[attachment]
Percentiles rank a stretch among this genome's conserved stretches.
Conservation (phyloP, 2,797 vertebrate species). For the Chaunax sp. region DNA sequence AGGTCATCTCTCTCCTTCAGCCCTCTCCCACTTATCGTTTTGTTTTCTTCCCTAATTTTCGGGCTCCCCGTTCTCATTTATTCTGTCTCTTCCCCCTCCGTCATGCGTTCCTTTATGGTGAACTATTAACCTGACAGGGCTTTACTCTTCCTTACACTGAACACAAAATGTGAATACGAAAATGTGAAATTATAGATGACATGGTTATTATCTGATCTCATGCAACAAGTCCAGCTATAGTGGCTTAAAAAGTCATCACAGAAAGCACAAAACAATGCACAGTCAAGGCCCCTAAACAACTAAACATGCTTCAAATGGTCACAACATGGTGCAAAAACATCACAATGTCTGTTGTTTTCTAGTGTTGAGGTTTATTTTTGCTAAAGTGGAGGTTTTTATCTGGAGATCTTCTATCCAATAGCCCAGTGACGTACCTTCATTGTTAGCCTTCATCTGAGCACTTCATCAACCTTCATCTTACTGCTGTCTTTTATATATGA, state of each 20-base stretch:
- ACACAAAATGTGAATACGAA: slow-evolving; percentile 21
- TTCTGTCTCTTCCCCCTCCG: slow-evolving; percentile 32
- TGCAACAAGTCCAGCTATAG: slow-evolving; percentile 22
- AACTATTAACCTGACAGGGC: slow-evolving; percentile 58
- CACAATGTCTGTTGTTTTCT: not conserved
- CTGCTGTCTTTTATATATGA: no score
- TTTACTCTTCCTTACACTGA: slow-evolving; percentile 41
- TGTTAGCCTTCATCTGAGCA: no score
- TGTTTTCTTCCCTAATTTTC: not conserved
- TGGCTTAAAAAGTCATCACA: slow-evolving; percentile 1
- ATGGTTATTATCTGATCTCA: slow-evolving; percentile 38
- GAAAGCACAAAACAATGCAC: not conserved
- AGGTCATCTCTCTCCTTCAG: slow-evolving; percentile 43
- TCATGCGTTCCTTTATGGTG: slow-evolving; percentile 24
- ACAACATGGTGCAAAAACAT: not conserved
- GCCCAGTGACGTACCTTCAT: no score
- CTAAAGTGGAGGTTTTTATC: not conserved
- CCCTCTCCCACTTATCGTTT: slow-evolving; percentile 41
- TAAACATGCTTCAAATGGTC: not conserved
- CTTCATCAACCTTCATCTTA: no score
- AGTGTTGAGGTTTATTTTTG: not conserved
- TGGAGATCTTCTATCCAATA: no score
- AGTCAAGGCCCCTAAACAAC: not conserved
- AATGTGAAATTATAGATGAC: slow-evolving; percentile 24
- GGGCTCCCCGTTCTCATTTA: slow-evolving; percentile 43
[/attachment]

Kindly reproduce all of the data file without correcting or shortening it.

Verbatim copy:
Percentiles rank a stretch among this genome's conserved stretches.
Conservation (phyloP, 2,797 vertebrate species). For the Chaunax sp. region DNA sequence AGGTCATCTCTCTCCTTCAGCCCTCTCCCACTTATCGTTTTGTTTTCTTCCCTAATTTTCGGGCTCCCCGTTCTCATTTATTCTGTCTCTTCCCCCTCCGTCATGCGTTCCTTTATGGTGAACTATTAACCTGACAGGGCTTTACTCTTCCTTACACTGAACACAAAATGTGAATACGAAAATGTGAAATTATAGATGACATGGTTATTATCTGATCTCATGCAACAAGTCCAGCTATAGTGGCTTAAAAAGTCATCACAGAAAGCACAAAACAATGCACAGTCAAGGCCCCTAAACAACTAAACATGCTTCAAATGGTCACAACATGGTGCAAAAACATCACAATGTCTGTTGTTTTCTAGTGTTGAGGTTTATTTTTGCTAAAGTGGAGGTTTTTATCTGGAGATCTTCTATCCAATAGCCCAGTGACGTACCTTCATTGTTAGCCTTCATCTGAGCACTTCATCAACCTTCATCTTACTGCTGTCTTTTATATATGA, state of each 20-base stretch:
- ACACAAAATGTGAATACGAA: slow-evolving; percentile 21
- TTCTGTCTCTTCCCCCTCCG: slow-evolving; percentile 32
- TGCAACAAGTCCAGCTATAG: slow-evolving; percentile 22
- AACTATTAACCTGACAGGGC: slow-evolving; percentile 58
- CACAATGTCTGTTGTTTTCT: not conserved
- CTGCTGTCTTTTATATATGA: no score
- TTTACTCTTCCTTACACTGA: slow-evolving; percentile 41
- TGTTAGCCTTCATCTGAGCA: no score
- TGTTTTCTTCCCTAATTTTC: not conserved
- TGGCTTAAAAAGTCATCACA: slow-evolving; percentile 1
- ATGGTTATTATCTGATCTCA: slow-evolving; percentile 38
- GAAAGCACAAAACAATGCAC: not conserved
- AGGTCATCTCTCTCCTTCAG: slow-evolving; percentile 43
- TCATGCGTTCCTTTATGGTG: slow-evolving; percentile 24
- ACAACATGGTGCAAAAACAT: not conserved
- GCCCAGTGACGTACCTTCAT: no score
- CTAAAGTGGAGGTTTTTATC: not conserved
- CCCTCTCCCACTTATCGTTT: slow-evolving; percentile 41
- TAAACATGCTTCAAATGGTC: not conserved
- CTTCATCAACCTTCATCTTA: no score
- AGTGTTGAGGTTTATTTTTG: not conserved
- TGGAGATCTTCTATCCAATA: no score
- AGTCAAGGCCCCTAAACAAC: not conserved
- AATGTGAAATTATAGATGAC: slow-evolving; percentile 24
- GGGCTCCCCGTTCTCATTTA: slow-evolving; percentile 43